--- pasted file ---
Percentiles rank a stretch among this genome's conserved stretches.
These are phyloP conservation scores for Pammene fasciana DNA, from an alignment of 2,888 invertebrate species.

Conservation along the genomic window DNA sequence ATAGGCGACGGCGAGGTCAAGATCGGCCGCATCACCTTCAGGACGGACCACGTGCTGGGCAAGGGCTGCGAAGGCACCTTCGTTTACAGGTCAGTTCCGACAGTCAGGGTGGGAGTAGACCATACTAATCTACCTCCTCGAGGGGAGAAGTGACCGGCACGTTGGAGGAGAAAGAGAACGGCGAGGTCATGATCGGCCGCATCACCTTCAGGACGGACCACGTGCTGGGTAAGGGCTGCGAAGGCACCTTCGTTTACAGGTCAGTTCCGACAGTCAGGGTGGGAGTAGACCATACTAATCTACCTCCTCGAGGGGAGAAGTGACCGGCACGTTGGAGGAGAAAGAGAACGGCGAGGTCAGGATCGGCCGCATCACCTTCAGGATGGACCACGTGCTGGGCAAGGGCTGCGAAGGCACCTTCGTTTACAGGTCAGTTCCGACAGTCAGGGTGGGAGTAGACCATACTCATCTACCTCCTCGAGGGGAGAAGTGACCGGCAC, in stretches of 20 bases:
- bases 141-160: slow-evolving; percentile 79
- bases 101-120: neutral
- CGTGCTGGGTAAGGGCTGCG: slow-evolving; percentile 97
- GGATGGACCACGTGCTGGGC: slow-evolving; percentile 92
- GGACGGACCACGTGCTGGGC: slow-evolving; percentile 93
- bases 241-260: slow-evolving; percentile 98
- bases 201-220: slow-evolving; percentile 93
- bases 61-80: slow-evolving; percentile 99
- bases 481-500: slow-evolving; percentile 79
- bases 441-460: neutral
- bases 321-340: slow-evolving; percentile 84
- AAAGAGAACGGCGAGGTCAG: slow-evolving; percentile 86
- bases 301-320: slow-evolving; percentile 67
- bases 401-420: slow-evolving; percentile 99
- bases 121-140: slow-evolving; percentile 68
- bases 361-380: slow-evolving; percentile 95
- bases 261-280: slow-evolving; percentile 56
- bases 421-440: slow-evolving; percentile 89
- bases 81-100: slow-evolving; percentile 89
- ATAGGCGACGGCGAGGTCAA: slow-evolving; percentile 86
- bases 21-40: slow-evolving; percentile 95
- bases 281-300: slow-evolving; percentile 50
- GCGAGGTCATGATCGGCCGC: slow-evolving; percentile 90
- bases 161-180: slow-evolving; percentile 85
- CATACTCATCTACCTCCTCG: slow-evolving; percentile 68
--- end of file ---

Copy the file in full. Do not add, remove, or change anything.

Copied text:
Percentiles rank a stretch among this genome's conserved stretches.
These are phyloP conservation scores for Pammene fasciana DNA, from an alignment of 2,888 invertebrate species.

Conservation along the genomic window DNA sequence ATAGGCGACGGCGAGGTCAAGATCGGCCGCATCACCTTCAGGACGGACCACGTGCTGGGCAAGGGCTGCGAAGGCACCTTCGTTTACAGGTCAGTTCCGACAGTCAGGGTGGGAGTAGACCATACTAATCTACCTCCTCGAGGGGAGAAGTGACCGGCACGTTGGAGGAGAAAGAGAACGGCGAGGTCATGATCGGCCGCATCACCTTCAGGACGGACCACGTGCTGGGTAAGGGCTGCGAAGGCACCTTCGTTTACAGGTCAGTTCCGACAGTCAGGGTGGGAGTAGACCATACTAATCTACCTCCTCGAGGGGAGAAGTGACCGGCACGTTGGAGGAGAAAGAGAACGGCGAGGTCAGGATCGGCCGCATCACCTTCAGGATGGACCACGTGCTGGGCAAGGGCTGCGAAGGCACCTTCGTTTACAGGTCAGTTCCGACAGTCAGGGTGGGAGTAGACCATACTCATCTACCTCCTCGAGGGGAGAAGTGACCGGCAC, in stretches of 20 bases:
- bases 141-160: slow-evolving; percentile 79
- bases 101-120: neutral
- CGTGCTGGGTAAGGGCTGCG: slow-evolving; percentile 97
- GGATGGACCACGTGCTGGGC: slow-evolving; percentile 92
- GGACGGACCACGTGCTGGGC: slow-evolving; percentile 93
- bases 241-260: slow-evolving; percentile 98
- bases 201-220: slow-evolving; percentile 93
- bases 61-80: slow-evolving; percentile 99
- bases 481-500: slow-evolving; percentile 79
- bases 441-460: neutral
- bases 321-340: slow-evolving; percentile 84
- AAAGAGAACGGCGAGGTCAG: slow-evolving; percentile 86
- bases 301-320: slow-evolving; percentile 67
- bases 401-420: slow-evolving; percentile 99
- bases 121-140: slow-evolving; percentile 68
- bases 361-380: slow-evolving; percentile 95
- bases 261-280: slow-evolving; percentile 56
- bases 421-440: slow-evolving; percentile 89
- bases 81-100: slow-evolving; percentile 89
- ATAGGCGACGGCGAGGTCAA: slow-evolving; percentile 86
- bases 21-40: slow-evolving; percentile 95
- bases 281-300: slow-evolving; percentile 50
- GCGAGGTCATGATCGGCCGC: slow-evolving; percentile 90
- bases 161-180: slow-evolving; percentile 85
- CATACTCATCTACCTCCTCG: slow-evolving; percentile 68